This is my mistake for giving you a bad example - I apologize for that. The theory holds true for mutable types, like classes, but the way the string class is implemented (as an immutable type) means that the code I posted is a bad example of the concept.


    Check out My Blog for tech news, development tips, and other information for geeks like me.
    • Marked as answer by Silver_Gates Tuesday, July 26, 2011 5:45 PM
    Tuesday, July 26, 2011 5:25 PM

All replies

  • In Java, each primitive type has a matching reference type. Like the examples you mentioned - int is a primitive, and Int32 is the reference type that wraps int. These are technically two different types, and you can't always implicitly convert between them.

    In C#, the main difference has to do with structs. Basically a struct is a complex type - it can include methods, fields, etc just like a class can. The main difference is that a struct is a value type. It is allocated on the stack instead of the heap, and when it is passed as a parameter it is passed by value instead of by reference. Structs mean that even value types in C# can contain methods and fields, so there is no need to create a reference-type wrapper to hold them. We can have an int, which is treated as a value type and works like a good little value type should, but it contains all of the methods and fields needed to interact with it.

    Like you mentioned, C# provides int, string, bool, etc. as macros for these structs. We don't want to have to think consciously about the fact that int is really the same as Int32, and we don't want to have to type out Int32 all the time. It also helps make the language syntax friendlier to programmers with a Java or C background.

     

    EDIT: I should have been clearer, like GreatVolk mentioned, System.String is a reference type. The others (int, bool, etc) are value types. String is always the magical exception.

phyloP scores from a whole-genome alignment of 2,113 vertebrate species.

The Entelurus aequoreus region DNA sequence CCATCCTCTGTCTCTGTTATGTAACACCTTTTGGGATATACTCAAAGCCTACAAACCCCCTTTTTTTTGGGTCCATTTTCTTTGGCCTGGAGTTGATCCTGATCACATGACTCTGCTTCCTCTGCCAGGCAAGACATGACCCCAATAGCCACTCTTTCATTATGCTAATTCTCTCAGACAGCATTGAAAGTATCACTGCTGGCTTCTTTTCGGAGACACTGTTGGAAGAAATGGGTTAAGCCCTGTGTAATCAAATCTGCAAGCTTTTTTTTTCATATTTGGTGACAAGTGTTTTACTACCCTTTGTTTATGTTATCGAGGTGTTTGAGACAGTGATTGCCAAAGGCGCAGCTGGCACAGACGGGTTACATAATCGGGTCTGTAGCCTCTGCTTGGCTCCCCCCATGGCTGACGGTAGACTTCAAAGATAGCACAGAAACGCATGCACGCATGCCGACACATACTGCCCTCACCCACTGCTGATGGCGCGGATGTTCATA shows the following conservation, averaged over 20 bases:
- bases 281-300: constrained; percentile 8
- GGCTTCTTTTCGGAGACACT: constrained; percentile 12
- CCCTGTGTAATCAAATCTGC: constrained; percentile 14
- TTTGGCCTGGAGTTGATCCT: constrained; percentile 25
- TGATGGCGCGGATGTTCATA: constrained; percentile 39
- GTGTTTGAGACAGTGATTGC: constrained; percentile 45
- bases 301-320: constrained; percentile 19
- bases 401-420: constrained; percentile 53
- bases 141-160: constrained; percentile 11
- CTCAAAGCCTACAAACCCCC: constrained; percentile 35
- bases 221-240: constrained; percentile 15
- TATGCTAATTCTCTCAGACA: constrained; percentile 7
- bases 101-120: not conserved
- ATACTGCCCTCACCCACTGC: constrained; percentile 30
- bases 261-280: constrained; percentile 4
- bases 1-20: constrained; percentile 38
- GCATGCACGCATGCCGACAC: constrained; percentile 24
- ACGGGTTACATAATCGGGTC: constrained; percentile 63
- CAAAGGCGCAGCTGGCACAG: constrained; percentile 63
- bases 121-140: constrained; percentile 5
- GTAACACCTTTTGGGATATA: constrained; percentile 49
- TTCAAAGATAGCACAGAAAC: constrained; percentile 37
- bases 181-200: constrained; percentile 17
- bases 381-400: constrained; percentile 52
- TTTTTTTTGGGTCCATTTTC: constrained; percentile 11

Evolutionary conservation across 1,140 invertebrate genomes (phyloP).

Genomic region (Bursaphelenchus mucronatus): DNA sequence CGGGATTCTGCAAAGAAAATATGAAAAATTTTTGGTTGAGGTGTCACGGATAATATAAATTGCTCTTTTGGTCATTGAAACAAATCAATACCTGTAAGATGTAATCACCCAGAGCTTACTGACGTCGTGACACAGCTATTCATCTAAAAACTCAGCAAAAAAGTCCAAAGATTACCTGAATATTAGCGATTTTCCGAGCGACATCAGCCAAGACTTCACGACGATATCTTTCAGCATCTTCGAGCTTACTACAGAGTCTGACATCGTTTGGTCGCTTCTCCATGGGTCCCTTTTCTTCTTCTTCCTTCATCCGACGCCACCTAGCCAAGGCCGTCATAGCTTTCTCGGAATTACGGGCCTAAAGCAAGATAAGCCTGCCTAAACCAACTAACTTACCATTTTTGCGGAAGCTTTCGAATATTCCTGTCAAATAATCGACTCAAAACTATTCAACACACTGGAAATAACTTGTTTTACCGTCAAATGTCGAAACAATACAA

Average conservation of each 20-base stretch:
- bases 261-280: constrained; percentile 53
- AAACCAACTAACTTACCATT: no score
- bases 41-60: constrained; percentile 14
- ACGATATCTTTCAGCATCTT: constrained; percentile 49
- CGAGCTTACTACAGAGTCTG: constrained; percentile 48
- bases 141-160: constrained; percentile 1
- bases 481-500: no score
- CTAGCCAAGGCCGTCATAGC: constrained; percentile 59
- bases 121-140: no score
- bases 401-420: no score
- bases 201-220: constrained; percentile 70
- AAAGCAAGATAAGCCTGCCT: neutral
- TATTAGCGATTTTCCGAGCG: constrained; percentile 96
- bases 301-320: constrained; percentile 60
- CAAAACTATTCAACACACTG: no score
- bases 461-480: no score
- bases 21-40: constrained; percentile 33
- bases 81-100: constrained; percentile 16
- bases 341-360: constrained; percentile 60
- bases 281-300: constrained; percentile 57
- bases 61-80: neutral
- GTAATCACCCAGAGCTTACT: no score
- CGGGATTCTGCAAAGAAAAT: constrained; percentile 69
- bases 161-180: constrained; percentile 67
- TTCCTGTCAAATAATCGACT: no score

Check out My Blog for tech news, development tips, and other information for geeks like me.
    Tuesday, July 26, 2011 3:37 PM
  • No.

    System.String is a reference type.

    System.Int32 is a value type.

     

    Reference types behave like objects. Value types behaves like primitives. You can design your own "primitives" by using the keyword "struct" instead of class.

    There are no direct "wrapper classes" for primitives in C#. You can "box" them into an object:

    int x = 5;
    int? myReference = x;
    
    


    here the ?-types of struct-types/primitives are the wrapper classes...

    Tuesday, July 26, 2011 3:38 PM
  • System.Int32, System.Double are both structures.

    int and double are merely an alias to the System type.


    John Grove, MCC - Senior Software Engineer
    Tuesday, July 26, 2011 3:39 PM
  •  

    But it seems to me that in C# all the data types are primitive types(objects). For example string is short for System.String and int is short for System.Int32. So is it safe to assume that primitves in C# are all objects .. and comments on this would be appreciated

    There are actually two distinctly different types of objects (three if you count pointers) in C# - Value types and Reference Types.  Which is which has already been described in this thread, so I won't repeat that...

     

    Your comment about being "safe to assume that primitives in C# are all objects" is true, but also has some side effects.  You can assume that all reference type primitives are objects, and will act as you'd expect any "java object" to act.  Value types, on the other hand, do have some unusual behavior due to boxing and unboxing when you treat them as System.Object.  This is something worth understanding if you're going to use C#.

     

    While you can treat an int (System.Int32) as an object (System.Object), there are some consequences to doing so, and the behavior can change.  First off, there's a performance penalty associated with boxing and unboxing, so when you do this:

    int a = 3;
    object b = a; // Box "a" into "b"
    
    // ...
    
    int c = (int)b; // Unbox the object in "a" and cast to int
    


    There's a lot more overhead than if you declare "b" as an int.

     

    Also, there is the potential for run time errors that are less than obvious, ie:

    int a = 3;
    object b = a;
    
    uint c = (uint)a; // This is a valid conversion, and is fine
    uint d = (uint)b; // This will raise an exception! You can't unbox + change type in one operation